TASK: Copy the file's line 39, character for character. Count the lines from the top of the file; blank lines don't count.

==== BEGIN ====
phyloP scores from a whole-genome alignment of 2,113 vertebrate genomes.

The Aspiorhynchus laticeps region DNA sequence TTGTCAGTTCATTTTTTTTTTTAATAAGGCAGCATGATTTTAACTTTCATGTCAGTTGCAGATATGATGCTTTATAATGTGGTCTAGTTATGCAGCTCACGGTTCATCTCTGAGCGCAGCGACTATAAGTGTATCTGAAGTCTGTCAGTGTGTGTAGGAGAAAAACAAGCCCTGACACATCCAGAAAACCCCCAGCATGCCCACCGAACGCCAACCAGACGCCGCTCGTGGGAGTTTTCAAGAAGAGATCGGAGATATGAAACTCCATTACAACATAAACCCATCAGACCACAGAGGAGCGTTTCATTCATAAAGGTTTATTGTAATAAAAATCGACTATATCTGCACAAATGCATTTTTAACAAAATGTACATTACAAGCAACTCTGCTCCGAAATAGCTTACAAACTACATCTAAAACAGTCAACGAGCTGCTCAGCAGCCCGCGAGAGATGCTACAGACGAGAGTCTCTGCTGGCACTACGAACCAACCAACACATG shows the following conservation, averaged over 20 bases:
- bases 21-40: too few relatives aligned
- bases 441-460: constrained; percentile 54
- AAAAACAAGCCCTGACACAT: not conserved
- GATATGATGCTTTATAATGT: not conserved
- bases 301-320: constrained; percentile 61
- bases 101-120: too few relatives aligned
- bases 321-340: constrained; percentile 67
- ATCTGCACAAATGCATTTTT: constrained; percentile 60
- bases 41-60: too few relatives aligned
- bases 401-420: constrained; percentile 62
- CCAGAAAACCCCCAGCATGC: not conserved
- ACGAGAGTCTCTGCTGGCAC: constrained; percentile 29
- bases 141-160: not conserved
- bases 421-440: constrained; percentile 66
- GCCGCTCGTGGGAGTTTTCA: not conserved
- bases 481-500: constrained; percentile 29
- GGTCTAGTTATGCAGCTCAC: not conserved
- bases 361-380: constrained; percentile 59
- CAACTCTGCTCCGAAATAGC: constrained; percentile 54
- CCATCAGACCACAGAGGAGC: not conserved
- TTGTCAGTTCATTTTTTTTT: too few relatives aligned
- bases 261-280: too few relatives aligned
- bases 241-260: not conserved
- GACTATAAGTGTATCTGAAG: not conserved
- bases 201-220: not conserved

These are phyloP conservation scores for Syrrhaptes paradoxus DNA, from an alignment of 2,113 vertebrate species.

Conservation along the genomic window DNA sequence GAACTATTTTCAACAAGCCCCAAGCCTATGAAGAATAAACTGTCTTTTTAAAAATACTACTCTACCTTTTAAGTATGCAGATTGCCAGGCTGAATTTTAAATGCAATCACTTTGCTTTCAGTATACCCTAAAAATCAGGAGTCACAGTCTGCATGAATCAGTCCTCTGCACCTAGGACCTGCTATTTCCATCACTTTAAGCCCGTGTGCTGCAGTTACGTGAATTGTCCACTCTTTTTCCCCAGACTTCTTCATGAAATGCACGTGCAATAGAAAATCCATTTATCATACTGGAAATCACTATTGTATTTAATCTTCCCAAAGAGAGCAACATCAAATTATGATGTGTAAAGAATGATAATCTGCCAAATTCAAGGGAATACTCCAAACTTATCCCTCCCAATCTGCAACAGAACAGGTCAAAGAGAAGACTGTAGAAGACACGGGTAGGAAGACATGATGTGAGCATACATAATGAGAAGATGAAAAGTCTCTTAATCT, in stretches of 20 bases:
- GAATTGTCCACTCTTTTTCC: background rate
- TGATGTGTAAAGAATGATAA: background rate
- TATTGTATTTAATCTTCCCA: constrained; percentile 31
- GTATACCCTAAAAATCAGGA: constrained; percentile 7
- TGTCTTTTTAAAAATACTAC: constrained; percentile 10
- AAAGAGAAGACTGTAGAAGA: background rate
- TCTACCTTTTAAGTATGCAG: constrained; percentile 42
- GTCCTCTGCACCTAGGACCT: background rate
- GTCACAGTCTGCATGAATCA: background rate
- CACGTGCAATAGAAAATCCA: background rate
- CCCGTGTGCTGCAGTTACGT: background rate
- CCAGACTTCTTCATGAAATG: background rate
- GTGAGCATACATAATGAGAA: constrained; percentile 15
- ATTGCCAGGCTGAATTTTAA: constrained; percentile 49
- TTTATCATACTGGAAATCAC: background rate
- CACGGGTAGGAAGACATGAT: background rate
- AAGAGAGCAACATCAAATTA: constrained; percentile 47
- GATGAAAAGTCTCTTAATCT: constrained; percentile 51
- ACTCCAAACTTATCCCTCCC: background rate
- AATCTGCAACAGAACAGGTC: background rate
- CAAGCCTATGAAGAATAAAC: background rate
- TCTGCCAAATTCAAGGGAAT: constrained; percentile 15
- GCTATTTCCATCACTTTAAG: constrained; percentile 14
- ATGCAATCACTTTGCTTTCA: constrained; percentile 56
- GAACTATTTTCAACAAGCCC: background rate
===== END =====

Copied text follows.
- CACGTGCAATAGAAAATCCA: background rate